ELP Reissue Series: Emerson, Lake & Palmer; Tarkus; Pictures at an Exhibition

Performance
Sound
Welcome back, my friends… well, you know the rest. That opening line—made famous in “Karn Evil 9 – 1st Impression, Part 2” from 1973’s Brain Salad Surgery—certainly applies to the re-emergence of the remastered catalog for Emerson, Lake & Palmer, the groundbreaking British progressive trio that defined adventurous recording and outrageous live performance during their 1970s heyday. Actually, ELP vocalist/multi-instrumentalist Greg Lake prefers using the word original instead of progressive to describe the band’s signature sound—and the man does have a point.

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Thing is, ELP’s remastered recorded output has appeared on more labels than Libby’s (millennials may have to Google that reference) over the past five decades. Just a scan of my own personal extensive ELP library shows that their 1970s core catalog has appeared on Atlantic, E.G., Manticore, Victory, Rhino, Shout! Factory, Sanctuary, Sony, and Razor & Tie. (Did I miss any?) Now, BMG has grabbed the inter- national reissue reins utilizing the band’s own longtime Manticore imprint, and the campaign has duly commenced with ELP’s first three iconoclastic releases: 1970’s Emerson, Lake & Palmer, 1971’s Tarkus, and 1971’s explosive live set at Newcastle City Hall in England from March 26 of that same year, Pictures at an Exhibition.

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So why should we care about this latest reissue series? The bottom line is simple: If a) you don’t have or can’t find the limited-edition three-disc 2012 Sony reissue collections, and b) aren’t interested in Steven Wilson’s 5.1 mixes of ELP and Tarkus on the DVD-Audio discs in those two sets (which are interesting to some degree, but aren’t among Wilson’s personal favorite surround efforts—nor mine), but c) very much want to compare and contrast his 2012 stereo mixes of those two albums with the originals, then you’ve come to the right place.

Not only that, but if you’re an inveterate vinyl fan, you could seek out the new 140-gram vinyl reissues person- ally approved by Lake for reasons he describes in the liner notes as follows: “Regarding the audio reproduction quality on vinyl, the popular perception for some time has been that the best sound quality is achieved by using 180gsm [sic] weight. The reality, however, is that particularly when using modern decks, the best audio quality is actually achieved using the lighter 140gsm [sic] weight.… In the interests of delivering the best quality audio to our fans, we have decided to go for quality rather than quantity.” Bottom line #2: If you agree with Lake’s assessment, then this wax is for you.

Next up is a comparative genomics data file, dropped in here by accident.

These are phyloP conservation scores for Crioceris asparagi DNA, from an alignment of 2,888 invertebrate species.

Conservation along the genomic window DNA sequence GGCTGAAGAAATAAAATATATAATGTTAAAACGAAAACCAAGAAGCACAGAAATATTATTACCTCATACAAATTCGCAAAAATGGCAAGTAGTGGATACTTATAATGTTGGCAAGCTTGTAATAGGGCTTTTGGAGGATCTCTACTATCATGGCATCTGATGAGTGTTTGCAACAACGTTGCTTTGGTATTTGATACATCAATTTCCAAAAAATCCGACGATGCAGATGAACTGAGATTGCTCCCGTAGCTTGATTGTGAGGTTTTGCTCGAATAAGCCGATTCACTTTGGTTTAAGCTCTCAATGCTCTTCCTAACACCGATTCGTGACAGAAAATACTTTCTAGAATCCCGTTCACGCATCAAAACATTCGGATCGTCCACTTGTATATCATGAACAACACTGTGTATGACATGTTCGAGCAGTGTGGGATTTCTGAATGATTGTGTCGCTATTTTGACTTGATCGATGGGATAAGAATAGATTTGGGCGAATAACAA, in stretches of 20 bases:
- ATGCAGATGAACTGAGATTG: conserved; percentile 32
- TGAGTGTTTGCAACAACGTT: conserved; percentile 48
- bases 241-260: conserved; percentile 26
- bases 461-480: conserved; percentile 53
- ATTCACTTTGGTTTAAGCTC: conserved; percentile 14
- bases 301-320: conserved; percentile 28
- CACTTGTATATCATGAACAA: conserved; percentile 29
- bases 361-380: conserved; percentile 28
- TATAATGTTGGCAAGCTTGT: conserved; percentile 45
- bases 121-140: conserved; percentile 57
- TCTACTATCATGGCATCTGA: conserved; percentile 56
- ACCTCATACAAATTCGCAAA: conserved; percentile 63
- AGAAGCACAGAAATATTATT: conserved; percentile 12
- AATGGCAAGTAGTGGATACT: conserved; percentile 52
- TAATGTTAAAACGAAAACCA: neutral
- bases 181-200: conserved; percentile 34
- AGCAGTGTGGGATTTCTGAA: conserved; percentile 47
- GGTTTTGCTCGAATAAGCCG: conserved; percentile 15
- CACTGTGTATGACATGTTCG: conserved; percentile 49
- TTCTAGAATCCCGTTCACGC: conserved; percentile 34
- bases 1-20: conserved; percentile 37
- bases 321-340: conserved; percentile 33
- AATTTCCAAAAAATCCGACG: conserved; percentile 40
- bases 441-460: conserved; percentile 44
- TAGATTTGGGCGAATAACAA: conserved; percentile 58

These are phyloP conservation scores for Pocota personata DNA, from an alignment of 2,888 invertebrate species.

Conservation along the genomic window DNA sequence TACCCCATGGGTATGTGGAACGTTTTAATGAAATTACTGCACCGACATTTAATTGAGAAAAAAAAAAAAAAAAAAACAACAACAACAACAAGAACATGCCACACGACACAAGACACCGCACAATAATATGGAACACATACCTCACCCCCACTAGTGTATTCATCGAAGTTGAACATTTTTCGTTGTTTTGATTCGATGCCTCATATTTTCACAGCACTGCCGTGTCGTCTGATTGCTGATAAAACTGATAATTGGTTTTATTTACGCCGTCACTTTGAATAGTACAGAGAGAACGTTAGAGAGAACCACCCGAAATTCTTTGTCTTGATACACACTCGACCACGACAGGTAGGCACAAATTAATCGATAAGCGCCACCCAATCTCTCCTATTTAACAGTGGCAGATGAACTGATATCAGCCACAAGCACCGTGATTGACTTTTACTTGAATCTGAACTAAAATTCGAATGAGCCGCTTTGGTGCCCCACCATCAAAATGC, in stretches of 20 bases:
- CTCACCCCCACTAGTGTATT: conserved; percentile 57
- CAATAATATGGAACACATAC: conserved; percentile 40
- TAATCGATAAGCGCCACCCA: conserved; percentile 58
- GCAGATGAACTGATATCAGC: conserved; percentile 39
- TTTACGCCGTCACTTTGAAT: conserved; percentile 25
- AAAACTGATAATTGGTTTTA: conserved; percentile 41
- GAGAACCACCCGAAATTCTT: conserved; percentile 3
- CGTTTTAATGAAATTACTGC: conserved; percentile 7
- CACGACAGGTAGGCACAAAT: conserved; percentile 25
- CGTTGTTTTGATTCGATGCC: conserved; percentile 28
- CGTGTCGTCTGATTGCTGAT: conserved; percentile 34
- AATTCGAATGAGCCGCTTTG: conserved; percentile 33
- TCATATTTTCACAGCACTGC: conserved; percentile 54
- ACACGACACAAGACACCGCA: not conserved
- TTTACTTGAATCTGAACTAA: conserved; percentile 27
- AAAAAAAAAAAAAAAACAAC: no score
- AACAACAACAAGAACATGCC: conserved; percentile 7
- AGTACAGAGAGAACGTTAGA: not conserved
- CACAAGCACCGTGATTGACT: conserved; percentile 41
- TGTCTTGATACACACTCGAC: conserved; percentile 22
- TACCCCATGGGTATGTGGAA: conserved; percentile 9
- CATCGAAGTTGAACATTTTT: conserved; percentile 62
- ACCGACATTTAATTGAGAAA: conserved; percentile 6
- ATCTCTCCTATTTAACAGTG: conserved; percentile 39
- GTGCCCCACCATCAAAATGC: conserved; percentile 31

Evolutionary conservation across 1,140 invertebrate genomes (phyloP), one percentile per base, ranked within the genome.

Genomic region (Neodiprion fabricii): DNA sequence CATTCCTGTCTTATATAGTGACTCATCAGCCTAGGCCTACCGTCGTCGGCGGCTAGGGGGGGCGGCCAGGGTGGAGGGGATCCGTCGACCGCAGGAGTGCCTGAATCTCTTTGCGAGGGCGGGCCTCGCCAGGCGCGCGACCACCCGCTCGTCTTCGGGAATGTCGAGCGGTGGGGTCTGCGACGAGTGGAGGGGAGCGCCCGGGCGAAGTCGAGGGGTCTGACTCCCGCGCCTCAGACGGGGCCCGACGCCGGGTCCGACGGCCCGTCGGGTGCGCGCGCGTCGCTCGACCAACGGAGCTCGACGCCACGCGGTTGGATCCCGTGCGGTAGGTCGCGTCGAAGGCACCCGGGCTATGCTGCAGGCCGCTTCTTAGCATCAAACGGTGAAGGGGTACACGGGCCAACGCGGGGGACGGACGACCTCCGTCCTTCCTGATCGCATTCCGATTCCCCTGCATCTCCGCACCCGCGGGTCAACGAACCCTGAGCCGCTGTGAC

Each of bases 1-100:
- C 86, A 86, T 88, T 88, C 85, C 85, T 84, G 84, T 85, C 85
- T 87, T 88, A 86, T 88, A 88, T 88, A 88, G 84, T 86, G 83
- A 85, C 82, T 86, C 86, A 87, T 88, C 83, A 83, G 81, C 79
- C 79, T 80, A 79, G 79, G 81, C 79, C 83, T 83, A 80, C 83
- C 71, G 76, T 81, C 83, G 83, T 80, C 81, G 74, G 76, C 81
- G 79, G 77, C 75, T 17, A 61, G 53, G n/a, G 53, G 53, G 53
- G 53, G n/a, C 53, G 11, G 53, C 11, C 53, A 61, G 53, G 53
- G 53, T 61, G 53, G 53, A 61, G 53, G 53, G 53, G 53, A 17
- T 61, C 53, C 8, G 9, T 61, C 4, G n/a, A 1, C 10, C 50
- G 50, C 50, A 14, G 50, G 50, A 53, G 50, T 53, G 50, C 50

All of that preamble aside, the ultimate proof is in the music itself, and for both ELP and Tarkus, you have the option of accessing the respective original album on Disc 1 as mastered by Andy Pearce and Matt Wortham, or cue up maestro Wilson’s alternate 2012 stereo mixes on each Disc 2, in addition to digging further into alternate and/or bonus tracks.

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On ELP, the incendiary first-take Moog solo by Emerson that ping-pongs with verve between the left and right channels during the last 1:13 of Lake’s “Lucky Man” never fails to excite—and we’re also graced with a few other shades of the man who had white horses via Lake’s initial acoustic solo version and an alternate, minute-longer guitar-driven sans-Moog version. Additionally, we get a razor-sharp “Knife-Edge” with a full-on Hendrixian extended outro.

Meanwhile, in addition to the towering, time-signature-challenging 20-minute title track, Tarkus boasts the 6/4 boogie-woogie blast of “Bitches Crystal” and the quite raw “Oh, My Father,” Lake’s heartfelt tribute to his late father, which features a gnarly, wah-laden guitar solo.

The third entry in this first batch, Pictures at an Exhibition, show- cases ELP’s live artistry when tackling multiple movements of Russian composer Modest Mussorgsky’s 1874 classical masterpiece, also known as the “paintings in sound” piano suite for virtuosos. Right from Emerson’s opening Harrison & Harrison pipe-organ attack at Newcastle City Hall, Pictures is an abject tour de force—just witness how his Hammond organ lines duel masterfully with the furious percussive responses of powerhouse drummer Carl Palmer on “The Gnome.” The mid-fi (at best) second disc is culled from a 1970 performance at the Lyceum in London, including an 18-minute surge through Dave Brubeck’s “Rondo” and an ELP-ized spin on B. Bumble and The Stingers’ ’50s-stylized Tchaikovsky nod, “Nut Rocker.”

Sadly, one-third of the ELP troika was forever silenced when Keith Emerson tragically passed away earlier this year in March. Even so, his daring keyboard, piano, and synthesizer work will live on and on whenever anyone discovers (or rediscovers) the joys of this ongoing reissue series. When it comes to ELP, much fanfare for the uncommon mix is wholly warranted, man.

CD
Label: Manticore/BMG
Audio Format: 44.1-kHz/16-bit PCM Stereo (CDs), 96-kHz/24-bit PCM Stereo (downloads)
Number of Tracks: 63 on 6 discs (18 on ELP, 17 on Tarkus, 28 on Pictures)
Length: 5:20:50 (1:41:04 for ELP, 1:29:38 for Tarkus, 2:10:08 for Pictures)
Producer: Greg Lake (original albums and reissues)
Engineers: Eddy Offord (original albums); Steven Wilson (2012 stereo remasters); Andy Pearce, Matt Wortham (2012 reissue mastering, 2016 Pictures remaster)

COMMENTS
pw's picture

One of the best live acts Ever!!

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